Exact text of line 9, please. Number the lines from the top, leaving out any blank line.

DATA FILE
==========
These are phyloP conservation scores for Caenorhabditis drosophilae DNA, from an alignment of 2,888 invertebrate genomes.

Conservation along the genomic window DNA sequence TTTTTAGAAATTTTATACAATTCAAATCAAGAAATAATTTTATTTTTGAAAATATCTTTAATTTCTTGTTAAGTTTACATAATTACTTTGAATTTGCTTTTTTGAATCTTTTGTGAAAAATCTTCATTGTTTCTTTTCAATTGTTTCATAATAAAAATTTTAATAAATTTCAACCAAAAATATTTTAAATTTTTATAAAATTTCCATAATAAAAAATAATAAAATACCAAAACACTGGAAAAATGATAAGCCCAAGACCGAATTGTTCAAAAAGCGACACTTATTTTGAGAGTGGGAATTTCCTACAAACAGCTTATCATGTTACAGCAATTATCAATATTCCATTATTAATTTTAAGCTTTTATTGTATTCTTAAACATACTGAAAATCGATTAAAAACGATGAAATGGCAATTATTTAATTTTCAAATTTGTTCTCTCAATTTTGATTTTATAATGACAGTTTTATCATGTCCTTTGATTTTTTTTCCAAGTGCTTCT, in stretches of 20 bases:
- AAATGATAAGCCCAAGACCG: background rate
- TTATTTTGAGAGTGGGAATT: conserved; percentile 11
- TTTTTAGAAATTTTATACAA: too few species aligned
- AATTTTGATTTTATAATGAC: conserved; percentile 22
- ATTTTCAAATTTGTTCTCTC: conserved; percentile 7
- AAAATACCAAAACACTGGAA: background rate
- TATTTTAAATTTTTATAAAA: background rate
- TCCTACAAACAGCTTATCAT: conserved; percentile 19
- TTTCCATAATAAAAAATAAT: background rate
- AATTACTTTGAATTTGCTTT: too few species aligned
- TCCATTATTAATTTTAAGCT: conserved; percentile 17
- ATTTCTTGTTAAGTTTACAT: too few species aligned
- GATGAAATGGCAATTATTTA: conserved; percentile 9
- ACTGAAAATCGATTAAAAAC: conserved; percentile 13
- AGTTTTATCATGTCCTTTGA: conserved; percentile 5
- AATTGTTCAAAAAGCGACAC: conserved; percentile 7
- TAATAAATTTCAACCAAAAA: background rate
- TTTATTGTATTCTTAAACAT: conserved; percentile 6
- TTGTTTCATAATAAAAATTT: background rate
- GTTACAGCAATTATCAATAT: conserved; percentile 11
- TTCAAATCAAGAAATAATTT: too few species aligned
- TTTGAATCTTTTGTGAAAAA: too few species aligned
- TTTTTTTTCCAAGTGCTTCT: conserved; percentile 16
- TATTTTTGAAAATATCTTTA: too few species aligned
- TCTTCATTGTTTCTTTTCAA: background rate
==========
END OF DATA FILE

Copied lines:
- TATTTTAAATTTTTATAAAA: background rate